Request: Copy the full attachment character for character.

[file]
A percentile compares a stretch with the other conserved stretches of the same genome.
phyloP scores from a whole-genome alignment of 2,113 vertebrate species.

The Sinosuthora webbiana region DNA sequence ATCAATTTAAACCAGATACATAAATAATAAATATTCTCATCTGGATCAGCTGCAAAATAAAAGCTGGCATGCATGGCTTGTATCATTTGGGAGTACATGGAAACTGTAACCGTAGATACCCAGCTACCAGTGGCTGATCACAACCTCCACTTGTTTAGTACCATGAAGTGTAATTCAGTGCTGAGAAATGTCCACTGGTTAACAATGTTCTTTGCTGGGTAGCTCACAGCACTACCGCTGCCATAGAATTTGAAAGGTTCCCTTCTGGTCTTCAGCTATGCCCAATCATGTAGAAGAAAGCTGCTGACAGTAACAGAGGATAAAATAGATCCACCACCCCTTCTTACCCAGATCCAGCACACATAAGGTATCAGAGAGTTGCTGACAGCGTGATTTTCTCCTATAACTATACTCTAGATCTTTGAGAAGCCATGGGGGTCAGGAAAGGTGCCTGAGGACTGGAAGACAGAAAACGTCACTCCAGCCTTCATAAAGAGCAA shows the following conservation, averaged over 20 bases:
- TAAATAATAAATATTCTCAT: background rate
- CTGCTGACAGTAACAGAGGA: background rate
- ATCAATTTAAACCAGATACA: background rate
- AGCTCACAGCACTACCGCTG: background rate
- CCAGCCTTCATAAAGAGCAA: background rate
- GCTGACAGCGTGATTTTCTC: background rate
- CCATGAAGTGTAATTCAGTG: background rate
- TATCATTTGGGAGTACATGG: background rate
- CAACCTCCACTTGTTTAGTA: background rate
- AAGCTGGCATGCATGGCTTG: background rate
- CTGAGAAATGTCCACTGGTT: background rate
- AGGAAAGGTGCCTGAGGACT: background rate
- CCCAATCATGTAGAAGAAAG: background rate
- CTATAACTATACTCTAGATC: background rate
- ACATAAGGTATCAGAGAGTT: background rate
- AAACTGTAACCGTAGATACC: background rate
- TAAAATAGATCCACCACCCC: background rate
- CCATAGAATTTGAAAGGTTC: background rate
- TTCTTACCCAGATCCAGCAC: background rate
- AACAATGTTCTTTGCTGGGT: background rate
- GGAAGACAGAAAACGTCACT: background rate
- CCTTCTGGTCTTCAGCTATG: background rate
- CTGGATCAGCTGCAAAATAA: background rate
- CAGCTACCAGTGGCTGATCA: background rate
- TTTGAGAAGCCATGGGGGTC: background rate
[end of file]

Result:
A percentile compares a stretch with the other conserved stretches of the same genome.
phyloP scores from a whole-genome alignment of 2,113 vertebrate species.

The Sinosuthora webbiana region DNA sequence ATCAATTTAAACCAGATACATAAATAATAAATATTCTCATCTGGATCAGCTGCAAAATAAAAGCTGGCATGCATGGCTTGTATCATTTGGGAGTACATGGAAACTGTAACCGTAGATACCCAGCTACCAGTGGCTGATCACAACCTCCACTTGTTTAGTACCATGAAGTGTAATTCAGTGCTGAGAAATGTCCACTGGTTAACAATGTTCTTTGCTGGGTAGCTCACAGCACTACCGCTGCCATAGAATTTGAAAGGTTCCCTTCTGGTCTTCAGCTATGCCCAATCATGTAGAAGAAAGCTGCTGACAGTAACAGAGGATAAAATAGATCCACCACCCCTTCTTACCCAGATCCAGCACACATAAGGTATCAGAGAGTTGCTGACAGCGTGATTTTCTCCTATAACTATACTCTAGATCTTTGAGAAGCCATGGGGGTCAGGAAAGGTGCCTGAGGACTGGAAGACAGAAAACGTCACTCCAGCCTTCATAAAGAGCAA shows the following conservation, averaged over 20 bases:
- TAAATAATAAATATTCTCAT: background rate
- CTGCTGACAGTAACAGAGGA: background rate
- ATCAATTTAAACCAGATACA: background rate
- AGCTCACAGCACTACCGCTG: background rate
- CCAGCCTTCATAAAGAGCAA: background rate
- GCTGACAGCGTGATTTTCTC: background rate
- CCATGAAGTGTAATTCAGTG: background rate
- TATCATTTGGGAGTACATGG: background rate
- CAACCTCCACTTGTTTAGTA: background rate
- AAGCTGGCATGCATGGCTTG: background rate
- CTGAGAAATGTCCACTGGTT: background rate
- AGGAAAGGTGCCTGAGGACT: background rate
- CCCAATCATGTAGAAGAAAG: background rate
- CTATAACTATACTCTAGATC: background rate
- ACATAAGGTATCAGAGAGTT: background rate
- AAACTGTAACCGTAGATACC: background rate
- TAAAATAGATCCACCACCCC: background rate
- CCATAGAATTTGAAAGGTTC: background rate
- TTCTTACCCAGATCCAGCAC: background rate
- AACAATGTTCTTTGCTGGGT: background rate
- GGAAGACAGAAAACGTCACT: background rate
- CCTTCTGGTCTTCAGCTATG: background rate
- CTGGATCAGCTGCAAAATAA: background rate
- CAGCTACCAGTGGCTGATCA: background rate
- TTTGAGAAGCCATGGGGGTC: background rate